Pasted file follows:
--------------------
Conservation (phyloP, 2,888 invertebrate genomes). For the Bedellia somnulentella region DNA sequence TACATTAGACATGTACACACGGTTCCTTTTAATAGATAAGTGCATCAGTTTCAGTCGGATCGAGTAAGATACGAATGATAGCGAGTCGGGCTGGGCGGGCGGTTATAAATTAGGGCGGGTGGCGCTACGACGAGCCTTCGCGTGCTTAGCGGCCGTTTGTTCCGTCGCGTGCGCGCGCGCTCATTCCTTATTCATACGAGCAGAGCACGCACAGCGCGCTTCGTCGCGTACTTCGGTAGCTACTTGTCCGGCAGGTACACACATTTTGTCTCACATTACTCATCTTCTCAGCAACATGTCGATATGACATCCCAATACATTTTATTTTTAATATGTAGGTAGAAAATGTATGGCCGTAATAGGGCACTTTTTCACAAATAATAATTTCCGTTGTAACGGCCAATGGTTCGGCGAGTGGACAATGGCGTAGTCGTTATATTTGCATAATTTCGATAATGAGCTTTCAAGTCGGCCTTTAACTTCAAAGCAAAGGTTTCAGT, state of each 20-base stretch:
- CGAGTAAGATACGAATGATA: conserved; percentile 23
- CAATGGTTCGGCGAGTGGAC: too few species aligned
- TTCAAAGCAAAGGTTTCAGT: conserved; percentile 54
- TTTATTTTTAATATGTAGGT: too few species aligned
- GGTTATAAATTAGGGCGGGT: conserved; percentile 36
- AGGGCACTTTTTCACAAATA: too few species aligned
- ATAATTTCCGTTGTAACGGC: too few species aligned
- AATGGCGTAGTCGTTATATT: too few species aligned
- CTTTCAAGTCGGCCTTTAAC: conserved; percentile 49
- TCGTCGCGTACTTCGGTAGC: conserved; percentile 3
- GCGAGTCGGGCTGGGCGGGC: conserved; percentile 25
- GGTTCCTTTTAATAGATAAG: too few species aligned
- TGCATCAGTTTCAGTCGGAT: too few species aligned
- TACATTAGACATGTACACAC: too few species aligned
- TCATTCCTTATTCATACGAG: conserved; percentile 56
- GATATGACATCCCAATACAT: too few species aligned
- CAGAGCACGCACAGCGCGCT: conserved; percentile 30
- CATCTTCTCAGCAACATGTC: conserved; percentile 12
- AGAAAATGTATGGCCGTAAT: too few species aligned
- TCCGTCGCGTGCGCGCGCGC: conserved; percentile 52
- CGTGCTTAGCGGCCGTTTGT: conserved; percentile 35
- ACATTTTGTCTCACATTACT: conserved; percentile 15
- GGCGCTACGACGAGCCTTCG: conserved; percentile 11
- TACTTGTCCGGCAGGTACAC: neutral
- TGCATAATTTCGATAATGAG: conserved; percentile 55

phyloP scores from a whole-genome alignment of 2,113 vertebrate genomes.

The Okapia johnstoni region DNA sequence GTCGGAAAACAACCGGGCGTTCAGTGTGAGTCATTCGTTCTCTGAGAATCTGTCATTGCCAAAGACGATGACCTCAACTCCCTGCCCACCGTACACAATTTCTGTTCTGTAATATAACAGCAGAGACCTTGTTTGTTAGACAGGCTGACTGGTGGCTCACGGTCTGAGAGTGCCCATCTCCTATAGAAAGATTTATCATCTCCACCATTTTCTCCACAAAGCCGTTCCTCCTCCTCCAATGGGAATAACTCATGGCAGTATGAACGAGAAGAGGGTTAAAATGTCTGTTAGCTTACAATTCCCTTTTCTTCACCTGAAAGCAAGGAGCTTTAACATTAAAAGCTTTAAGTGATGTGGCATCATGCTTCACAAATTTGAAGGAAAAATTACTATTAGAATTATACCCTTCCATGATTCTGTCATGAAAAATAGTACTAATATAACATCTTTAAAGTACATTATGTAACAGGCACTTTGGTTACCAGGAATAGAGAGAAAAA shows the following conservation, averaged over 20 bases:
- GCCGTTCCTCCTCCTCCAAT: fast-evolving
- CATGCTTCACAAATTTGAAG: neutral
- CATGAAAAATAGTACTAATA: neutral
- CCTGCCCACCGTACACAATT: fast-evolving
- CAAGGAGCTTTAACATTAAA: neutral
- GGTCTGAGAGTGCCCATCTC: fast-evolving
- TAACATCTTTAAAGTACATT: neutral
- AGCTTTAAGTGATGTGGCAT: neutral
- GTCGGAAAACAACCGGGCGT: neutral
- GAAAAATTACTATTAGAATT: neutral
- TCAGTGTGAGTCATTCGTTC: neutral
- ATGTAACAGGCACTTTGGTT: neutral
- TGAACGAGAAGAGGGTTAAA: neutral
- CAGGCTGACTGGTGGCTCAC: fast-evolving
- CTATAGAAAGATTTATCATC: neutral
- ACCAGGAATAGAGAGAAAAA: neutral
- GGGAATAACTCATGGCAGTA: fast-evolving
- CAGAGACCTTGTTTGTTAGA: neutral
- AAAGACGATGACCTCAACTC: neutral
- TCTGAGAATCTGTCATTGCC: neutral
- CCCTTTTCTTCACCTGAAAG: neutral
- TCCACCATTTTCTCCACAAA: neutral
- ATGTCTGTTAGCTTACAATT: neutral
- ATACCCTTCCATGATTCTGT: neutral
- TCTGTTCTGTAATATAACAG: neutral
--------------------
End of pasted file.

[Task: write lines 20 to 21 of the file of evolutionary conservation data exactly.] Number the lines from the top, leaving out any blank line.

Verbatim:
- AGAAAATGTATGGCCGTAAT: too few species aligned
- TCCGTCGCGTGCGCGCGCGC: conserved; percentile 52